But Sox, you do agree that the spheres could be laid out to form a flat square of any arbitary size, such as 1 light year by 1 light year, right?  9. The more I am thinking about it, the more my head gets confused. I think sox has a valid point though.
By setting up with an actual item and breaking it up into an imaginary number, we are bound to hit a brick wall when trying to project what we could do with it assuming it's real.

even if your clay ball was say a mile across. It would still have a finite number of particles making that up.  toonb explains my point pretty well but I'll simplify further.

In the original post you start with the assumption that you can split a finite size object into an infinite number of particles. This assumption doesn't make sense as infinity is not an actual number.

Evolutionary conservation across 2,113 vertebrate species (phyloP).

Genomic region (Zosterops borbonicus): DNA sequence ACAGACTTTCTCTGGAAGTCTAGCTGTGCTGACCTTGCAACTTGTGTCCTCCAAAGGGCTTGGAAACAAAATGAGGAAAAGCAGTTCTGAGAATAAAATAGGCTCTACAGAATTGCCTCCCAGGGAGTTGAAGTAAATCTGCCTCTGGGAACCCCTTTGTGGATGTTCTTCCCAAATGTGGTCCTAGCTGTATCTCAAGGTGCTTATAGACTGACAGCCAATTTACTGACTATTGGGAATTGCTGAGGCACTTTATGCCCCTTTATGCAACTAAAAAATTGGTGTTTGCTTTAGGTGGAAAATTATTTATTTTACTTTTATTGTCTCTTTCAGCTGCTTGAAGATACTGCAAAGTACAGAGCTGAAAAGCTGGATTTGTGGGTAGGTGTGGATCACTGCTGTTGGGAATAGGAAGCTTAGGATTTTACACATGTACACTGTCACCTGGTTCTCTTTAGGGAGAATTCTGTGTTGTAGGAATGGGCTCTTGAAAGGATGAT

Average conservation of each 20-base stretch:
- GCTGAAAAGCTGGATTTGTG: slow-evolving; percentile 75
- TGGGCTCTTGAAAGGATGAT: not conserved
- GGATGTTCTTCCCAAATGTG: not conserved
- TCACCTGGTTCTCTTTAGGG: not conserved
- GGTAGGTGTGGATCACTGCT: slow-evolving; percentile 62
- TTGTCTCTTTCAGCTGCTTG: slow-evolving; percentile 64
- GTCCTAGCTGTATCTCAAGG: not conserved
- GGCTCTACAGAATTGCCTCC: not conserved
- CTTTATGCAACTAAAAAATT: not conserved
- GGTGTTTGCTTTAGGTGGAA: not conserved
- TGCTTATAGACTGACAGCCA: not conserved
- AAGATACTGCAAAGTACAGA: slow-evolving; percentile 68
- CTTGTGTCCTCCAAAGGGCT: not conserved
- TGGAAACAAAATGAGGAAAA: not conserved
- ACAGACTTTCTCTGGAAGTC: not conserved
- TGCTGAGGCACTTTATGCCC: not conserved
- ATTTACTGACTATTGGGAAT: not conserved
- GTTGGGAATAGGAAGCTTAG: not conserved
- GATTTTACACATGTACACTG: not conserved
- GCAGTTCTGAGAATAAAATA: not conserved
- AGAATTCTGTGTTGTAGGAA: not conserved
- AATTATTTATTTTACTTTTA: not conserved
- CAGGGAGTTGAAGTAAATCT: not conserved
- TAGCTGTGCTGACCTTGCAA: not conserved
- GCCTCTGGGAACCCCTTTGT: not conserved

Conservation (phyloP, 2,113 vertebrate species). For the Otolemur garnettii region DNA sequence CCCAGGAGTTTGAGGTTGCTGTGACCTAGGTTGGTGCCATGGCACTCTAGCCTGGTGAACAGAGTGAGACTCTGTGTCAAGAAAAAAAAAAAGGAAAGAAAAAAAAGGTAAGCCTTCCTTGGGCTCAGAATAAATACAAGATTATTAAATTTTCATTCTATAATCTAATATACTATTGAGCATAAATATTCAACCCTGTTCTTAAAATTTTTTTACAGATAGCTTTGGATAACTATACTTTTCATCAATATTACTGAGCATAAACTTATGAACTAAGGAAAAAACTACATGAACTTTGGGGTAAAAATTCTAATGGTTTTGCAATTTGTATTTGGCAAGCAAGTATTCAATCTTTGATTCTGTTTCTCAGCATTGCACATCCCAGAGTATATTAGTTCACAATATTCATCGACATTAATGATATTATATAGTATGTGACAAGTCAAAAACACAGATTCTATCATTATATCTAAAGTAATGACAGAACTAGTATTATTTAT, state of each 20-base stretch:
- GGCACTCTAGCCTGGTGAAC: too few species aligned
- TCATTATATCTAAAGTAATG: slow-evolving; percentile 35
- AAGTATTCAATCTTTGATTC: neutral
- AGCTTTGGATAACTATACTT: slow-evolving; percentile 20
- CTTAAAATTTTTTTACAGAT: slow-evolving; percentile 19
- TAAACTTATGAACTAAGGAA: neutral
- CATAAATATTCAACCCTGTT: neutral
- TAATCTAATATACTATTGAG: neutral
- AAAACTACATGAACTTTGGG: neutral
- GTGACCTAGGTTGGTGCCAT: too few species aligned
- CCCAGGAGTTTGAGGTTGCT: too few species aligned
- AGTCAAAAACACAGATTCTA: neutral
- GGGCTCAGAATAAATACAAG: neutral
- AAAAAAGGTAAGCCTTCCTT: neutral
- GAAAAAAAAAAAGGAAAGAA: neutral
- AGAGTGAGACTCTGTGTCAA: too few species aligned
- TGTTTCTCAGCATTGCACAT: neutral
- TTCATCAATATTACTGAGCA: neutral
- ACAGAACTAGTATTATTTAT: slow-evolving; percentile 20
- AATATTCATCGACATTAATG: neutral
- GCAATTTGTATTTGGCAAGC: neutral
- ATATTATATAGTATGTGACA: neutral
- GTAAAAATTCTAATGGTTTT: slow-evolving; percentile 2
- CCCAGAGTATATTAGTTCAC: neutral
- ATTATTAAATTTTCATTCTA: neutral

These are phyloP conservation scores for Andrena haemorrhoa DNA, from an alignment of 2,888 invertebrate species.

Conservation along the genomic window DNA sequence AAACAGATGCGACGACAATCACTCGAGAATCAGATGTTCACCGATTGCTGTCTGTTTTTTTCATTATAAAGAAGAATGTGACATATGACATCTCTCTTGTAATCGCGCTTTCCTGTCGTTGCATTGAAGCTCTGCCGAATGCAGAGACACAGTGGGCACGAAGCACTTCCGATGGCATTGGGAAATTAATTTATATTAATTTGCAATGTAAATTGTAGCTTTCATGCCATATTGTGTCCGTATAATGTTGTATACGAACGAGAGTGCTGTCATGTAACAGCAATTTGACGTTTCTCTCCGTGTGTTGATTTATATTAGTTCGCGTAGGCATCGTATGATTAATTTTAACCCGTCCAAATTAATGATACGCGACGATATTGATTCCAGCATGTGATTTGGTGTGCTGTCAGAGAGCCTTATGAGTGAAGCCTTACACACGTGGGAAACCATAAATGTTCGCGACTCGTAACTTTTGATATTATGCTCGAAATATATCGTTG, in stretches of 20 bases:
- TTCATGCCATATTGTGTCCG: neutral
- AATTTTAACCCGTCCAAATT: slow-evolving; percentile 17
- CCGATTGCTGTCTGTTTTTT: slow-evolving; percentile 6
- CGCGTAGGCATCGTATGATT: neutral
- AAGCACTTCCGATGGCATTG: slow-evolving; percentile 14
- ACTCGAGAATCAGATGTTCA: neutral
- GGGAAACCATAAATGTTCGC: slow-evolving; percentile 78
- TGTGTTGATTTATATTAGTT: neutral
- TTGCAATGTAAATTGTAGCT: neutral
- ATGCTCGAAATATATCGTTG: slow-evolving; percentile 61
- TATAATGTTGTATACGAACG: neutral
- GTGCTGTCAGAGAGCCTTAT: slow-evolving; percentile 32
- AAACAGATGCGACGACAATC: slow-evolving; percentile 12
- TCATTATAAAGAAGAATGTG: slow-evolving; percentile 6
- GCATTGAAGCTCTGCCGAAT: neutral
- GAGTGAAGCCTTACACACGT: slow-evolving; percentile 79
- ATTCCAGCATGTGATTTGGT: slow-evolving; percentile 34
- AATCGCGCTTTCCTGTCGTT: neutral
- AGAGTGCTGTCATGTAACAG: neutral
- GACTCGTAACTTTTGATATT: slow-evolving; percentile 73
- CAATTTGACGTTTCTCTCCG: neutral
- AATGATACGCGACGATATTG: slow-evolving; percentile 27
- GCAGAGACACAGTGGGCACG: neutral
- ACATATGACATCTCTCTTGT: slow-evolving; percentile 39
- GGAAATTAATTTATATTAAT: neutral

Hence the conclusions you arrive at based on this premise are invalid.  11. Originally Posted by ScubaDiver
I have discovered several things, and I wanted to check my claims with you guys.

Assume you have a spherical ball of clay of some finite size.

Now assume it is split into an infinite number of smaller spheres. (note that every one of these infinitely small spheres was formed from the original ball)

Claim 1: The total surface area of all those infinitely small spheres would now be infinity

Claim 2: If you line up all the spheres, the line would be infinitely long

Claim 3: If you sit all the spheres next to eachother to form a plane of spheres, then it could be infinitely large. (edit, I rewrote this)

Claim 4: If we could form an inifinitely large plane of spheres, then that means we could also form an infinitely large space with these infinitely small spheres. (edit, I now believe this is incorrect)

Thankyou
An infinitely small sphere has zero radius and zero surface area. Also zero volume.